? emails from known or unknown parties, requesting that you forward chain letters, quizzes, surveys, or other information that is not part of your job function;
? and phone calls purporting to be from the help desk or other IT resources.
The Carroll County Fraud, Waste, Abuse, and Illegal Activity Hotline receives information from all sources, including county residents and nonresidents, county governmental employees, and contractors. Reports may be made anonymously. ?The County Attorney shall receive and evaluate concerns regarding fraud, waste, and abuse, and when appropriate, conduct an investigation. Click here for information about how and when to report.
To report fraud, waste, abuse-related concerns by email, phone, or web form:
- You can email email@example.com
- Call the Carroll County Fraud, Waste, Abuse, and Illegal Activity Hotline 24 hours a day, 7 days a week at 410-386-5030. Note: Callers can remain Anonymous.
- You can report fraud, waste, or abuse by using this online form.
- You can also call the Carroll County State’s Attorney scam hotline at 443-340-5649.
The Montgomery County Office of Consumer Protection (OCP) maintains a list of recent scams and alerts on its website here. Please report any scams to firstname.lastname@example.org or to the OCP's Anonymous Tip Line at 240-777-3681.
The OCP has shared the following guidance regarding COVID-19 scams:
There are no approved potions, pills, or treatment products to cure COVID-19. However, the online marketplace and social media advertise worthless “miracle” products from colloidal silver drinks to virus killing toothpaste. Ignore online ads offering vaccinations too or investments in coronavirus treating companies. The FTC reports that pop up websites claim to have in-demand products yet never ship them. Worse yet, they may ship bogus or counterfeit products. Research the website with the word "scam" to see if consumers are complaining. The Washington Suburban Sanitary Commission (WSSC) also warns that robocallers are wrongly claiming water is contaminated by the virus and offer unnecessary filters. Air filter companies have been similarly warned about bogus claims.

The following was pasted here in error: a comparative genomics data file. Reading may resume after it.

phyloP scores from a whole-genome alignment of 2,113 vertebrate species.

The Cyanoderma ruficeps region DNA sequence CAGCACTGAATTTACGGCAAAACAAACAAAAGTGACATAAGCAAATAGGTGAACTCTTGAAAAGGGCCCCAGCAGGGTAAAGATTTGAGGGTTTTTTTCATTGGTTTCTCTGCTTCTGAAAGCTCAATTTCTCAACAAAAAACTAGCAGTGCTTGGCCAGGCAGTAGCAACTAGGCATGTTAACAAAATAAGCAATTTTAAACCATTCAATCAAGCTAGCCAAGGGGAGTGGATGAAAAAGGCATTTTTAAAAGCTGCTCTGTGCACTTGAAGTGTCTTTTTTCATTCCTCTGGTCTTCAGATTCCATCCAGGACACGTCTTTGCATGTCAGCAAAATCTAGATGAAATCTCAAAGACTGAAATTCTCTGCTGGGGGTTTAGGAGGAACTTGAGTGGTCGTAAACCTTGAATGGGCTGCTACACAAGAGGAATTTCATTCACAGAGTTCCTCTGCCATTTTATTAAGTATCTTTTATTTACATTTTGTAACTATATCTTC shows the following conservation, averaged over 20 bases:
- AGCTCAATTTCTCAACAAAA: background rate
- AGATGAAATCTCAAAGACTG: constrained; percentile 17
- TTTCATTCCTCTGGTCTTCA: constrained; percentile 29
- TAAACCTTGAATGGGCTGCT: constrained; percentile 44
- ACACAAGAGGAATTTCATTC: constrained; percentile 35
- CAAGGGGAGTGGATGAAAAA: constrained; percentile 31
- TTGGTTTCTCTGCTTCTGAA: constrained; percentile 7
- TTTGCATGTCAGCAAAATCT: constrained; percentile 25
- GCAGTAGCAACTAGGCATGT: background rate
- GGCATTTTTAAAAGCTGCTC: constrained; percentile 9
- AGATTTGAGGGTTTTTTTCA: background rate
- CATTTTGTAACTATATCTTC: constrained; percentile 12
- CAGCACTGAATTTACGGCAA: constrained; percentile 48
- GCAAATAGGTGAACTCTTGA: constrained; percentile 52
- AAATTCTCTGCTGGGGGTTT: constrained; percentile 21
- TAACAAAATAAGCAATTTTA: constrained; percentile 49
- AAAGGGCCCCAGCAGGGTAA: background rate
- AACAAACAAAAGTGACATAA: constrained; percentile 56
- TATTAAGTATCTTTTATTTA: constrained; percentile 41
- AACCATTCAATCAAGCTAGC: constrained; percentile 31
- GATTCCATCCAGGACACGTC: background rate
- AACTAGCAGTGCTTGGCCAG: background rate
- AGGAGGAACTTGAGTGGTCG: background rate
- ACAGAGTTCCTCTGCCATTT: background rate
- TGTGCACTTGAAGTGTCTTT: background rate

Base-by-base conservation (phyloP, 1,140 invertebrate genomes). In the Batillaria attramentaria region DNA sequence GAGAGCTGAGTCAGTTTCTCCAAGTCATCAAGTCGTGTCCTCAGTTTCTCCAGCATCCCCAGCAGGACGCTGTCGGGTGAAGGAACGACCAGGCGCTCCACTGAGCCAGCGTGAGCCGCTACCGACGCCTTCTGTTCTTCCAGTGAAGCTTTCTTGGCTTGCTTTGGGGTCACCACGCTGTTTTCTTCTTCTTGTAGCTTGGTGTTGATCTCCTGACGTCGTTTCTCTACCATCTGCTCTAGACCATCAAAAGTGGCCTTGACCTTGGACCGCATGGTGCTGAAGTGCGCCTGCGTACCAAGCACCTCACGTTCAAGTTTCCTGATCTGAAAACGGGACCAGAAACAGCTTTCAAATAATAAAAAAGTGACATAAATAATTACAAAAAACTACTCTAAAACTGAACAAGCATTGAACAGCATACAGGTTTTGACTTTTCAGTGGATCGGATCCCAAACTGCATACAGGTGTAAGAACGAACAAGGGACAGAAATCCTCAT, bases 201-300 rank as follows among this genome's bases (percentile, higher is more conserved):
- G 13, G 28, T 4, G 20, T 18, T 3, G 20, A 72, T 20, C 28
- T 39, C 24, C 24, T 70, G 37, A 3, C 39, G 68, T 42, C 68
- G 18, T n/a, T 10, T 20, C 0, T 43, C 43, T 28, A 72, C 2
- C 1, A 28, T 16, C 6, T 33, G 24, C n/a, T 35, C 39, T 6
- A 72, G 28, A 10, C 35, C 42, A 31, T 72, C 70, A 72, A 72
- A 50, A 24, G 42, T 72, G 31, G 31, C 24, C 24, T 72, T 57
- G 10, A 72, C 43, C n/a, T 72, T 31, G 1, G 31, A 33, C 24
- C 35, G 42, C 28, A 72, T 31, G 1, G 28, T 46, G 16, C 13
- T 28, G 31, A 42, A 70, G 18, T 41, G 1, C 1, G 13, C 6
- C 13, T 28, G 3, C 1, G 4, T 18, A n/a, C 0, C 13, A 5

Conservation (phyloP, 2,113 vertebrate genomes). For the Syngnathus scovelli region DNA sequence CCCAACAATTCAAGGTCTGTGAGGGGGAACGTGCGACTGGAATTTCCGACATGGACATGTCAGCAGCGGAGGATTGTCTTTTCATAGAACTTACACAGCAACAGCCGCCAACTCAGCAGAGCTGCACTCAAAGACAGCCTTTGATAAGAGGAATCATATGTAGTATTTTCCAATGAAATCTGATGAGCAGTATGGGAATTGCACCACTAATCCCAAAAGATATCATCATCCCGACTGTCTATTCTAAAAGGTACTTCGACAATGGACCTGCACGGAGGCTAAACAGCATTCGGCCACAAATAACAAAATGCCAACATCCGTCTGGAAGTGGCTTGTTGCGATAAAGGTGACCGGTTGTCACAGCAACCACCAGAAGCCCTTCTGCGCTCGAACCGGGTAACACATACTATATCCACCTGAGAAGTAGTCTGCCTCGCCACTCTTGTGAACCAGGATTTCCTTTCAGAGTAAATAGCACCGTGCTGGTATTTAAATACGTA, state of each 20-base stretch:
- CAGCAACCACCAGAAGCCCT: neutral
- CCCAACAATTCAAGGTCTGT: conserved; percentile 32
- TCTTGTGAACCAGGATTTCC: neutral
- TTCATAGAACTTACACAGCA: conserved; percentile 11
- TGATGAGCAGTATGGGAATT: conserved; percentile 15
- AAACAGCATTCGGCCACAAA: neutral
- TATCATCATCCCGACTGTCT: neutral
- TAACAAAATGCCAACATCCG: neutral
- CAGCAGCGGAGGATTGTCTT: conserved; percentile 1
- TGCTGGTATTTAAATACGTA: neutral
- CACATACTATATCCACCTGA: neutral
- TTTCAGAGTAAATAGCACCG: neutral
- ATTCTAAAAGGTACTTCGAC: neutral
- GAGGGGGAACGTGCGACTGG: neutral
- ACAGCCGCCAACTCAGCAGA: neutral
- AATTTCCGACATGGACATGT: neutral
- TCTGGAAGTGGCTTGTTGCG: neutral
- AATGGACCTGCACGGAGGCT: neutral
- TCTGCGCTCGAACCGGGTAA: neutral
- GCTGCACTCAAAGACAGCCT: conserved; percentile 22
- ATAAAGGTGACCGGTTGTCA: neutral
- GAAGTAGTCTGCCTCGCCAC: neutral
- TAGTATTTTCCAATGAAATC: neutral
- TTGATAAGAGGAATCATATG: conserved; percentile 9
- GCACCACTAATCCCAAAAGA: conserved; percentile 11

Online criminals are sending email messages offering maps to Coronavirus hot spots, posing as influential hospitals and offering health information, or selling bogus cures and products. Clicking on these scam messages may allow online viruses or malware access to your computer to "phish" or steal your personal or account information. It is best never to click on unsolicited online offers and only click on COVID-19 news from a trusted source like the CDC, WHO, your local government's website, or other authoritative entity. The for information from the National Alliance for Mental Illness (NAMI) Carroll County Chapter. has a robust accounting of the robocall, smishing and phishing scams seen to date.
Note, reports are surfacing that door-to-door scammers are posing as CDC, WHO or other government health officials. These entities are too taxed to be making on site health inspections. Robocall scams offering free tests (audio) have also been reported; some focusing on diabetic patients.
There are also reports that scam robocalls work-at-home schemes are on the rise as are student loan forbearance scams (audio). If someone contacts you about a government check, stop. Those checks are in the development stage and you don't have to pay to speed up processing.
Finally, You may be asked to donate funds towards research or to help victims. You should research these charities using Charity Navigator, Guidestar or Give.org. Additionally, make sure the charities have the proper license from your State.
The National Council for Safety, Wellness and Protection released a Guide to Protecting Whistleblowers, which explains how whistleblowers can protect themselves, remain anonymous, or consult someone for help. The guide also covers state laws and statistics about whistleblowers.